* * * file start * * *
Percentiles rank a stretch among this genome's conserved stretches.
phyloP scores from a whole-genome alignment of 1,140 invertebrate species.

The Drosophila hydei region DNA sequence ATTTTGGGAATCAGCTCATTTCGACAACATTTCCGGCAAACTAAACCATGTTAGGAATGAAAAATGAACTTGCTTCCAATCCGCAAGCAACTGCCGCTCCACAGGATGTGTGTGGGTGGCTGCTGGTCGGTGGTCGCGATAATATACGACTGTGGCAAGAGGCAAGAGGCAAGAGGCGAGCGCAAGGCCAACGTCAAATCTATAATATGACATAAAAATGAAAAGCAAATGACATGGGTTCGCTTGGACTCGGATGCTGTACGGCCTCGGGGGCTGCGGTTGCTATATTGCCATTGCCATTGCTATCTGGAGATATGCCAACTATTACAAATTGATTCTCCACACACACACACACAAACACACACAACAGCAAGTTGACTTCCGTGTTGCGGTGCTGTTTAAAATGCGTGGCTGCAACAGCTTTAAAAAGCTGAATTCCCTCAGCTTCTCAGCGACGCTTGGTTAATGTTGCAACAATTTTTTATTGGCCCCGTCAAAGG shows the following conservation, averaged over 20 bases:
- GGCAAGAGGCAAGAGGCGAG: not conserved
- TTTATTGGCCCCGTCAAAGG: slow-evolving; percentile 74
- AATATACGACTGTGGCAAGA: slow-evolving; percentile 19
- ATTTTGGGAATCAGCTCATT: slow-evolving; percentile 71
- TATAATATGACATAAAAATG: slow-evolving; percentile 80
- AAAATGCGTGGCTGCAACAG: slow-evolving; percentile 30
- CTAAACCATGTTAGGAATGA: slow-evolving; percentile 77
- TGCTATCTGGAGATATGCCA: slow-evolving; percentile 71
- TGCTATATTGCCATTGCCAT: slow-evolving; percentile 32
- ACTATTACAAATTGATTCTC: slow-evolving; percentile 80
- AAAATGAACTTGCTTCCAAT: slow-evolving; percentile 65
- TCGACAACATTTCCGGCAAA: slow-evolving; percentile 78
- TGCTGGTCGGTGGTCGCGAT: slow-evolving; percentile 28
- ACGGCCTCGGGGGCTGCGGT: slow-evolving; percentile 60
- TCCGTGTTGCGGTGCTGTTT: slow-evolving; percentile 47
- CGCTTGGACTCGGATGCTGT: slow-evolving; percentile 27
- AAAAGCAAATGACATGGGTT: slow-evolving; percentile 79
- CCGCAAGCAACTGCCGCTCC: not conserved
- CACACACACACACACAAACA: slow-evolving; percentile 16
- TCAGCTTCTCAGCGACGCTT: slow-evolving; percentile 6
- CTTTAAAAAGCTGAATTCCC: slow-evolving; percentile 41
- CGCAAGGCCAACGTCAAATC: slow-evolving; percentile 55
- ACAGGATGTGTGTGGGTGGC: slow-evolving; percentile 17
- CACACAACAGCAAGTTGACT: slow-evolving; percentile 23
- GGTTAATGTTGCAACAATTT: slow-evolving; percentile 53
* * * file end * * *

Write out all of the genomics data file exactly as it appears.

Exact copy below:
Percentiles rank a stretch among this genome's conserved stretches.
phyloP scores from a whole-genome alignment of 1,140 invertebrate species.

The Drosophila hydei region DNA sequence ATTTTGGGAATCAGCTCATTTCGACAACATTTCCGGCAAACTAAACCATGTTAGGAATGAAAAATGAACTTGCTTCCAATCCGCAAGCAACTGCCGCTCCACAGGATGTGTGTGGGTGGCTGCTGGTCGGTGGTCGCGATAATATACGACTGTGGCAAGAGGCAAGAGGCAAGAGGCGAGCGCAAGGCCAACGTCAAATCTATAATATGACATAAAAATGAAAAGCAAATGACATGGGTTCGCTTGGACTCGGATGCTGTACGGCCTCGGGGGCTGCGGTTGCTATATTGCCATTGCCATTGCTATCTGGAGATATGCCAACTATTACAAATTGATTCTCCACACACACACACACAAACACACACAACAGCAAGTTGACTTCCGTGTTGCGGTGCTGTTTAAAATGCGTGGCTGCAACAGCTTTAAAAAGCTGAATTCCCTCAGCTTCTCAGCGACGCTTGGTTAATGTTGCAACAATTTTTTATTGGCCCCGTCAAAGG shows the following conservation, averaged over 20 bases:
- GGCAAGAGGCAAGAGGCGAG: not conserved
- TTTATTGGCCCCGTCAAAGG: slow-evolving; percentile 74
- AATATACGACTGTGGCAAGA: slow-evolving; percentile 19
- ATTTTGGGAATCAGCTCATT: slow-evolving; percentile 71
- TATAATATGACATAAAAATG: slow-evolving; percentile 80
- AAAATGCGTGGCTGCAACAG: slow-evolving; percentile 30
- CTAAACCATGTTAGGAATGA: slow-evolving; percentile 77
- TGCTATCTGGAGATATGCCA: slow-evolving; percentile 71
- TGCTATATTGCCATTGCCAT: slow-evolving; percentile 32
- ACTATTACAAATTGATTCTC: slow-evolving; percentile 80
- AAAATGAACTTGCTTCCAAT: slow-evolving; percentile 65
- TCGACAACATTTCCGGCAAA: slow-evolving; percentile 78
- TGCTGGTCGGTGGTCGCGAT: slow-evolving; percentile 28
- ACGGCCTCGGGGGCTGCGGT: slow-evolving; percentile 60
- TCCGTGTTGCGGTGCTGTTT: slow-evolving; percentile 47
- CGCTTGGACTCGGATGCTGT: slow-evolving; percentile 27
- AAAAGCAAATGACATGGGTT: slow-evolving; percentile 79
- CCGCAAGCAACTGCCGCTCC: not conserved
- CACACACACACACACAAACA: slow-evolving; percentile 16
- TCAGCTTCTCAGCGACGCTT: slow-evolving; percentile 6
- CTTTAAAAAGCTGAATTCCC: slow-evolving; percentile 41
- CGCAAGGCCAACGTCAAATC: slow-evolving; percentile 55
- ACAGGATGTGTGTGGGTGGC: slow-evolving; percentile 17
- CACACAACAGCAAGTTGACT: slow-evolving; percentile 23
- GGTTAATGTTGCAACAATTT: slow-evolving; percentile 53